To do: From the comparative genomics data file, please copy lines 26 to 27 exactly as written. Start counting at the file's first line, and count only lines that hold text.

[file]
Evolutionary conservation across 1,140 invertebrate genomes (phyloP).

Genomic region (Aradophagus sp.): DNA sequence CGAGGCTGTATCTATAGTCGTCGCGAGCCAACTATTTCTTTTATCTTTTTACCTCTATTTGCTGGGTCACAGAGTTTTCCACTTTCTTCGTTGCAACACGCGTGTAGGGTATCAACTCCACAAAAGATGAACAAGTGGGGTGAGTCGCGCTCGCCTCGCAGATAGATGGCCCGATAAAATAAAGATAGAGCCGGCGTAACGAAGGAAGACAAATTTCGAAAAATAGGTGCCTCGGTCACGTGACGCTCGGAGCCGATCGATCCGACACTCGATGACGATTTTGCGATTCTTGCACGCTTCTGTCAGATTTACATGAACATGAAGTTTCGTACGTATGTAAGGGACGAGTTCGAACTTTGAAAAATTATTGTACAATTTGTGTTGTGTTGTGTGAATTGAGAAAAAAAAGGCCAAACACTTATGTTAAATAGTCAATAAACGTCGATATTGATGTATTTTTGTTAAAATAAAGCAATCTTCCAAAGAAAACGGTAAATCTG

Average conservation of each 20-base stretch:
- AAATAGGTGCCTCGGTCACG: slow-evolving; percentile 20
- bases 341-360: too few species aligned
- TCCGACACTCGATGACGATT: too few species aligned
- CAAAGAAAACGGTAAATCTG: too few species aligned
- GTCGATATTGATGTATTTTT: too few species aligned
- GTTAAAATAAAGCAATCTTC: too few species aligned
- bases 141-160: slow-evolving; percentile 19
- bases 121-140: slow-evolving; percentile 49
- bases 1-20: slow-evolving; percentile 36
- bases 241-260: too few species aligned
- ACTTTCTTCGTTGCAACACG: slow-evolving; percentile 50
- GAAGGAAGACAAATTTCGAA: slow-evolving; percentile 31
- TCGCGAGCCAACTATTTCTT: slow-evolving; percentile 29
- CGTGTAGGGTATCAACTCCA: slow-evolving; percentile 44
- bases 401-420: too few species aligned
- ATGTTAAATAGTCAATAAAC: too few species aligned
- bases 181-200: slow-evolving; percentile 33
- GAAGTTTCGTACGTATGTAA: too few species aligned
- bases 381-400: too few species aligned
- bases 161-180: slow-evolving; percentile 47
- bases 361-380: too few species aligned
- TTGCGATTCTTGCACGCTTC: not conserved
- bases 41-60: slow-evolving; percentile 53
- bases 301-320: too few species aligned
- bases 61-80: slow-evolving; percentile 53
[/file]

- bases 41-60: slow-evolving; percentile 53
- bases 301-320: too few species aligned